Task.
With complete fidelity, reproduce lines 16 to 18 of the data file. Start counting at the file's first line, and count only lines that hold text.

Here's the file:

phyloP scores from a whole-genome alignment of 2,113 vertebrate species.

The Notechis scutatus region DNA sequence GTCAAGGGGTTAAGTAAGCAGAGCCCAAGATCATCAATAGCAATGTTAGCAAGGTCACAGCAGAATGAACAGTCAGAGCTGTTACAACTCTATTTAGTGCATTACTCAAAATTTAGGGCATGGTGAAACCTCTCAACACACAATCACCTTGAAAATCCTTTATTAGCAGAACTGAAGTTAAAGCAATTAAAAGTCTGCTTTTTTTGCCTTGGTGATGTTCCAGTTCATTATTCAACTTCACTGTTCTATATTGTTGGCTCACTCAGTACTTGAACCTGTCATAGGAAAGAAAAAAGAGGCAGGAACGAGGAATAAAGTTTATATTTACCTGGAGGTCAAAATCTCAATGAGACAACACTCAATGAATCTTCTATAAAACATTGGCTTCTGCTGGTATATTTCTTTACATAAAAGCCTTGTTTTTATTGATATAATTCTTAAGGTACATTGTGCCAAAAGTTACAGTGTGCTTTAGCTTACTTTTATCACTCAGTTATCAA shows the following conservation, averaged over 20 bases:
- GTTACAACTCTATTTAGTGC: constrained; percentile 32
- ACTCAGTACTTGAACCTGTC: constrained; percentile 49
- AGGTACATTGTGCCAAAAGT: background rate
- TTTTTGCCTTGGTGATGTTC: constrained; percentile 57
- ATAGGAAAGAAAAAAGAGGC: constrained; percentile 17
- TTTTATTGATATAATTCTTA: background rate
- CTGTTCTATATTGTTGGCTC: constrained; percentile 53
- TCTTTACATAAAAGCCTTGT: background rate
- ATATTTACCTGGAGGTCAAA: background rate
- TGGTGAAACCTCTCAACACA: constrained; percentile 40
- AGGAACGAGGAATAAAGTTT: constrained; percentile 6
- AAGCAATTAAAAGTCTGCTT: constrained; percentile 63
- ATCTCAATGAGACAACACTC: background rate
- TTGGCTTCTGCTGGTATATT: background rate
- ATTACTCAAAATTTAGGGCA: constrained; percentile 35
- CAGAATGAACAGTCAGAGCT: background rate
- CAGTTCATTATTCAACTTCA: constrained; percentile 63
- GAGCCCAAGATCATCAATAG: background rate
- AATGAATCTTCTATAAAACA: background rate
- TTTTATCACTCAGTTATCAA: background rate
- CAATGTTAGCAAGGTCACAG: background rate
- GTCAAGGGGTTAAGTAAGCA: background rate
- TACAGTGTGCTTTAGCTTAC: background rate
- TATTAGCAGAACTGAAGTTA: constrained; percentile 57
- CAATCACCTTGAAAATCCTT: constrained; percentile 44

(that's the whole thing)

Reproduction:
- TTGGCTTCTGCTGGTATATT: background rate
- ATTACTCAAAATTTAGGGCA: constrained; percentile 35
- CAGAATGAACAGTCAGAGCT: background rate